Using social media at the General Assembly
June 11, 2010
Social media has become a normal and integral part of our lives as a society. It covers an ever-evolving collection of programs and devices like Twitter, email, texting and Facebook. It might be tempting to dismiss these new technologies as tangential to a meeting of the General Assembly. They can be ignored, banned, or acknowledged. What we can’t do is to expect that social media is not a normal part of life for many commissioners, advisory delegates, and visitors.
Social media is not a fad, it is a fundamental shift in the way we communicate.
Location no longer defines the number or immediacy of those with whom we are in communication. Social media gives people a chance to share ideas and think aloud with many different communities. People engaging in social media are potentially listening to, talking, and reflecting with many people at the same time. Being present with someone engaging in social media does not necessarily mean that you are the person getting their primary attention.
In contrast with this shift in the way we communicate are the principles of Presbyterian polity and governance.
A major affirmation of our faithfulness together is a trust in the power of discernment when men and women gather to speak and listen to each other and to the voice of the Holy Spirit. Our governing bodies are clearly defined in membership and in method. At a particular General Assembly we believe that the commissioners and advisory delegates who have gathered together are uniquely set aside for the decisions they will bring forth at that particular time.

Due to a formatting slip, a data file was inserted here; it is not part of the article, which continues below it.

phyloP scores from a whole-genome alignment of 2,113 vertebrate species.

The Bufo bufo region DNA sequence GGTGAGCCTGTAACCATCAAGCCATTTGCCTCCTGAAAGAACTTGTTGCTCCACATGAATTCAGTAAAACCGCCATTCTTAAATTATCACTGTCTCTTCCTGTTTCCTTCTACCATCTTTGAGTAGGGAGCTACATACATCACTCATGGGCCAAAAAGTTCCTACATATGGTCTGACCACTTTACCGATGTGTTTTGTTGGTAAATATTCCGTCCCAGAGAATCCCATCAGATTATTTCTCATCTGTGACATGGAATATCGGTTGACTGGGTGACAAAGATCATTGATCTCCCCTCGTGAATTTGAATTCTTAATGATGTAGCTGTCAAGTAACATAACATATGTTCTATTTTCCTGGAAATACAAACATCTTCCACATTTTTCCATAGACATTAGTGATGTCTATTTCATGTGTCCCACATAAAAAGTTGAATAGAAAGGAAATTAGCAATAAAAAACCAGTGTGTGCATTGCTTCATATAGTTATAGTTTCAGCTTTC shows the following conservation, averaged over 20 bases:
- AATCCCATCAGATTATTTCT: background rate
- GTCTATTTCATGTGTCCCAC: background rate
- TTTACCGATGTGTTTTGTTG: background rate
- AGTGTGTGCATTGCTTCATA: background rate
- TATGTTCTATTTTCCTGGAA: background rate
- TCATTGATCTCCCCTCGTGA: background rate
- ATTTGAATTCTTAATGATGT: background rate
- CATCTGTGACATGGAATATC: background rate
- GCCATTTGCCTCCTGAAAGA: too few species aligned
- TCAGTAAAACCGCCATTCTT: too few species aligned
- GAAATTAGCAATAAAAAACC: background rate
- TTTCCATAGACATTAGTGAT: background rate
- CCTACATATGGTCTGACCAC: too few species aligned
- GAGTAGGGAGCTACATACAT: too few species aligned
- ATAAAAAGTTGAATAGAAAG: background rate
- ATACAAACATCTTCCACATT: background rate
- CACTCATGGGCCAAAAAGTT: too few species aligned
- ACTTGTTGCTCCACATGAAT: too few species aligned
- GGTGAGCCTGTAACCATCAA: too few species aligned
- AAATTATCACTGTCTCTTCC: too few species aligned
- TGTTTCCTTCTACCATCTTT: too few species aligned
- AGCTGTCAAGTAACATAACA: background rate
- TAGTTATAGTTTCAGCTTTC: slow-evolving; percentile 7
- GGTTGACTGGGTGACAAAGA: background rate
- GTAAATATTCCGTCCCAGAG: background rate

The guiding principle for using social media at a General Assembly is to be attentive and present to the community gathered immediately around us and to the mysterious and wondrous movement of the Spirit of Christ in this place.
Whatever our thumbs may be doing, our commissions call us to engage our hearts with each other in the moment during the business of a General Assembly.
- Please do not make using social media the primary focus of your attention during meetings of the Assembly.
- Cell-phone conversations will continue to be banned from the floor during plenary.
- Through live video streaming people throughout the world will be watching the proceedings as they happen. Do not serve as a proxy for those outside the assembly who wish to ask questions or make motions. The commissioners and advisory delegates with whom you serve trust that your words are a reflection of your own heart and convictions.
- Remember that anything you write can be copied and distributed. Please do not make a comment about the proceedings that you would not make in person to other commissioners and advisory delegates.
- Participants in the assembly should identify themselves in their username. As a courtesy, profile information or the username should represent who you are and your affiliation with the General Assembly.
The official 219th General Assembly (2010) social media
will include a Twitter feed located in the right column of the Web site maintained by the Office of the General Assembly under the username presbyGA. Those interested in reading what other Twitter users are saying can refer to a list created on Twitter by the Moderator of the 218th General Assembly Bruce Reyes-Chow.
Hashtags for General Assembly will help users find comments outside of their respective networks.
Among the tags for this year’s assembly are:
- #ga219 - general comments about the assembly
- #pcusa – comments about the PC(USA) as whole
- #presbyterian – comments about issues that define being Presbyterian
- #oga – comments about the Office of the General Assembly
- #gamc – comments about the General Assembly Mission Council
Clicking on the hashtags while reading tweets will present search results of all posts that include that tag.